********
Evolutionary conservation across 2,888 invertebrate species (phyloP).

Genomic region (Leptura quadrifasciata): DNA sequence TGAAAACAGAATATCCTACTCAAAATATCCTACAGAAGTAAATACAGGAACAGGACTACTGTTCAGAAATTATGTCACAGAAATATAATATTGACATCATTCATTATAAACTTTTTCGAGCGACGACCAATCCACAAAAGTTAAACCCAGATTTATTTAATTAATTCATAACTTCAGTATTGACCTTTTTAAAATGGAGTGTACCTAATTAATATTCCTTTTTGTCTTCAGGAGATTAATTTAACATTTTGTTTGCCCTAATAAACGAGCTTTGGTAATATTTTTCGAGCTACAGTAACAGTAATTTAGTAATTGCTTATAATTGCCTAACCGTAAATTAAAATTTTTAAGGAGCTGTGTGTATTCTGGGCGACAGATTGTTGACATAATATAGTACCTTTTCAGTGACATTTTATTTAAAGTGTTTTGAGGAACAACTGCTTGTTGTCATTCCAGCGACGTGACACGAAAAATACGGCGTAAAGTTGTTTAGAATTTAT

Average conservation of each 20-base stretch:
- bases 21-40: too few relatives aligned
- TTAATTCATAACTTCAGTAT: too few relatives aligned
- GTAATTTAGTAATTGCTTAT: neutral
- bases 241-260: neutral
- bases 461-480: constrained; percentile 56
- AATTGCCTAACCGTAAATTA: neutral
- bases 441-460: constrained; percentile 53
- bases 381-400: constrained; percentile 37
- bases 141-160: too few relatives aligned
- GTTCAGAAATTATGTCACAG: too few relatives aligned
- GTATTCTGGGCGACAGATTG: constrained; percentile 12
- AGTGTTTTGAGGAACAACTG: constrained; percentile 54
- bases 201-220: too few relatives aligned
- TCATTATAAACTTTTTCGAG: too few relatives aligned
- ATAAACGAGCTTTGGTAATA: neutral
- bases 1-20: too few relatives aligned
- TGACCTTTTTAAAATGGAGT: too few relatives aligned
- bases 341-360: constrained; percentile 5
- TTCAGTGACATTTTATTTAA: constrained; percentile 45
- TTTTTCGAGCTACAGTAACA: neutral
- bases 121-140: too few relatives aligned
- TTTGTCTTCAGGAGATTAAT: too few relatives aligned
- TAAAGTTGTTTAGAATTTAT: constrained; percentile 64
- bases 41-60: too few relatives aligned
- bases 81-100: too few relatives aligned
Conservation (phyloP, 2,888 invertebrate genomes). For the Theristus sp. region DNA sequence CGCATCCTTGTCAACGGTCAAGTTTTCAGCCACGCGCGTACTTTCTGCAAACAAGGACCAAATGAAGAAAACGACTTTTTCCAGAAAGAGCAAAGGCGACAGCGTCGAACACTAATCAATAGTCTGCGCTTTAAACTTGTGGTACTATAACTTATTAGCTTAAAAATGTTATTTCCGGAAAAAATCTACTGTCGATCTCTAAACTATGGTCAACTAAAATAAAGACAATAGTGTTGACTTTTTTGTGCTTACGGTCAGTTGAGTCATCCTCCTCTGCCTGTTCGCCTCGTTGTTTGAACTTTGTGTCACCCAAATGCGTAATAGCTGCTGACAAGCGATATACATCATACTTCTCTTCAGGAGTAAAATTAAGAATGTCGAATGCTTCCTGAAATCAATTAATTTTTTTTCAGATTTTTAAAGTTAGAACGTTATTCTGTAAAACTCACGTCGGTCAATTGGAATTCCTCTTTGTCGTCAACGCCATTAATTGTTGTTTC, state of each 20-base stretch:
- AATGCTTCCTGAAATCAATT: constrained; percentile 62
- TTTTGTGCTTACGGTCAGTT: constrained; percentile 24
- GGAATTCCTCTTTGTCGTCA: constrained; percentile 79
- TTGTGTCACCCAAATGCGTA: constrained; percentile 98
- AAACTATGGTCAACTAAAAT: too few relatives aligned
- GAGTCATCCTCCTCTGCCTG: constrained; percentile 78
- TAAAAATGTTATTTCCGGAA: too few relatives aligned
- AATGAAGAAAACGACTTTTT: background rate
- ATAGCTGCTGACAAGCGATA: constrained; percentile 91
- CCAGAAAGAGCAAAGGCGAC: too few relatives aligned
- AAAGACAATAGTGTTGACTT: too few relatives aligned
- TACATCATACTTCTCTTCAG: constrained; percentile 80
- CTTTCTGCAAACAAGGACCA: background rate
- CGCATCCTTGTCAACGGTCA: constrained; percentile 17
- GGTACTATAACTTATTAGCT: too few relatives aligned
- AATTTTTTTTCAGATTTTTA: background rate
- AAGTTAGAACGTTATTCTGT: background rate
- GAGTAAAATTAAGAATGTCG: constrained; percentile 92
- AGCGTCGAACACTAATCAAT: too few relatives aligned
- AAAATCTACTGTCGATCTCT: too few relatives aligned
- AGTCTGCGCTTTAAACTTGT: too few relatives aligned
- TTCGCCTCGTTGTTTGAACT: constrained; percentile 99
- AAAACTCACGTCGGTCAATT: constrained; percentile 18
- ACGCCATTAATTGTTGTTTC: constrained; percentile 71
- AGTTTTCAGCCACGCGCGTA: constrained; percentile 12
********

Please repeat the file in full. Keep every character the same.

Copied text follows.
Evolutionary conservation across 2,888 invertebrate species (phyloP).

Genomic region (Leptura quadrifasciata): DNA sequence TGAAAACAGAATATCCTACTCAAAATATCCTACAGAAGTAAATACAGGAACAGGACTACTGTTCAGAAATTATGTCACAGAAATATAATATTGACATCATTCATTATAAACTTTTTCGAGCGACGACCAATCCACAAAAGTTAAACCCAGATTTATTTAATTAATTCATAACTTCAGTATTGACCTTTTTAAAATGGAGTGTACCTAATTAATATTCCTTTTTGTCTTCAGGAGATTAATTTAACATTTTGTTTGCCCTAATAAACGAGCTTTGGTAATATTTTTCGAGCTACAGTAACAGTAATTTAGTAATTGCTTATAATTGCCTAACCGTAAATTAAAATTTTTAAGGAGCTGTGTGTATTCTGGGCGACAGATTGTTGACATAATATAGTACCTTTTCAGTGACATTTTATTTAAAGTGTTTTGAGGAACAACTGCTTGTTGTCATTCCAGCGACGTGACACGAAAAATACGGCGTAAAGTTGTTTAGAATTTAT

Average conservation of each 20-base stretch:
- bases 21-40: too few relatives aligned
- TTAATTCATAACTTCAGTAT: too few relatives aligned
- GTAATTTAGTAATTGCTTAT: neutral
- bases 241-260: neutral
- bases 461-480: constrained; percentile 56
- AATTGCCTAACCGTAAATTA: neutral
- bases 441-460: constrained; percentile 53
- bases 381-400: constrained; percentile 37
- bases 141-160: too few relatives aligned
- GTTCAGAAATTATGTCACAG: too few relatives aligned
- GTATTCTGGGCGACAGATTG: constrained; percentile 12
- AGTGTTTTGAGGAACAACTG: constrained; percentile 54
- bases 201-220: too few relatives aligned
- TCATTATAAACTTTTTCGAG: too few relatives aligned
- ATAAACGAGCTTTGGTAATA: neutral
- bases 1-20: too few relatives aligned
- TGACCTTTTTAAAATGGAGT: too few relatives aligned
- bases 341-360: constrained; percentile 5
- TTCAGTGACATTTTATTTAA: constrained; percentile 45
- TTTTTCGAGCTACAGTAACA: neutral
- bases 121-140: too few relatives aligned
- TTTGTCTTCAGGAGATTAAT: too few relatives aligned
- TAAAGTTGTTTAGAATTTAT: constrained; percentile 64
- bases 41-60: too few relatives aligned
- bases 81-100: too few relatives aligned
Conservation (phyloP, 2,888 invertebrate genomes). For the Theristus sp. region DNA sequence CGCATCCTTGTCAACGGTCAAGTTTTCAGCCACGCGCGTACTTTCTGCAAACAAGGACCAAATGAAGAAAACGACTTTTTCCAGAAAGAGCAAAGGCGACAGCGTCGAACACTAATCAATAGTCTGCGCTTTAAACTTGTGGTACTATAACTTATTAGCTTAAAAATGTTATTTCCGGAAAAAATCTACTGTCGATCTCTAAACTATGGTCAACTAAAATAAAGACAATAGTGTTGACTTTTTTGTGCTTACGGTCAGTTGAGTCATCCTCCTCTGCCTGTTCGCCTCGTTGTTTGAACTTTGTGTCACCCAAATGCGTAATAGCTGCTGACAAGCGATATACATCATACTTCTCTTCAGGAGTAAAATTAAGAATGTCGAATGCTTCCTGAAATCAATTAATTTTTTTTCAGATTTTTAAAGTTAGAACGTTATTCTGTAAAACTCACGTCGGTCAATTGGAATTCCTCTTTGTCGTCAACGCCATTAATTGTTGTTTC, state of each 20-base stretch:
- AATGCTTCCTGAAATCAATT: constrained; percentile 62
- TTTTGTGCTTACGGTCAGTT: constrained; percentile 24
- GGAATTCCTCTTTGTCGTCA: constrained; percentile 79
- TTGTGTCACCCAAATGCGTA: constrained; percentile 98
- AAACTATGGTCAACTAAAAT: too few relatives aligned
- GAGTCATCCTCCTCTGCCTG: constrained; percentile 78
- TAAAAATGTTATTTCCGGAA: too few relatives aligned
- AATGAAGAAAACGACTTTTT: background rate
- ATAGCTGCTGACAAGCGATA: constrained; percentile 91
- CCAGAAAGAGCAAAGGCGAC: too few relatives aligned
- AAAGACAATAGTGTTGACTT: too few relatives aligned
- TACATCATACTTCTCTTCAG: constrained; percentile 80
- CTTTCTGCAAACAAGGACCA: background rate
- CGCATCCTTGTCAACGGTCA: constrained; percentile 17
- GGTACTATAACTTATTAGCT: too few relatives aligned
- AATTTTTTTTCAGATTTTTA: background rate
- AAGTTAGAACGTTATTCTGT: background rate
- GAGTAAAATTAAGAATGTCG: constrained; percentile 92
- AGCGTCGAACACTAATCAAT: too few relatives aligned
- AAAATCTACTGTCGATCTCT: too few relatives aligned
- AGTCTGCGCTTTAAACTTGT: too few relatives aligned
- TTCGCCTCGTTGTTTGAACT: constrained; percentile 99
- AAAACTCACGTCGGTCAATT: constrained; percentile 18
- ACGCCATTAATTGTTGTTTC: constrained; percentile 71
- AGTTTTCAGCCACGCGCGTA: constrained; percentile 12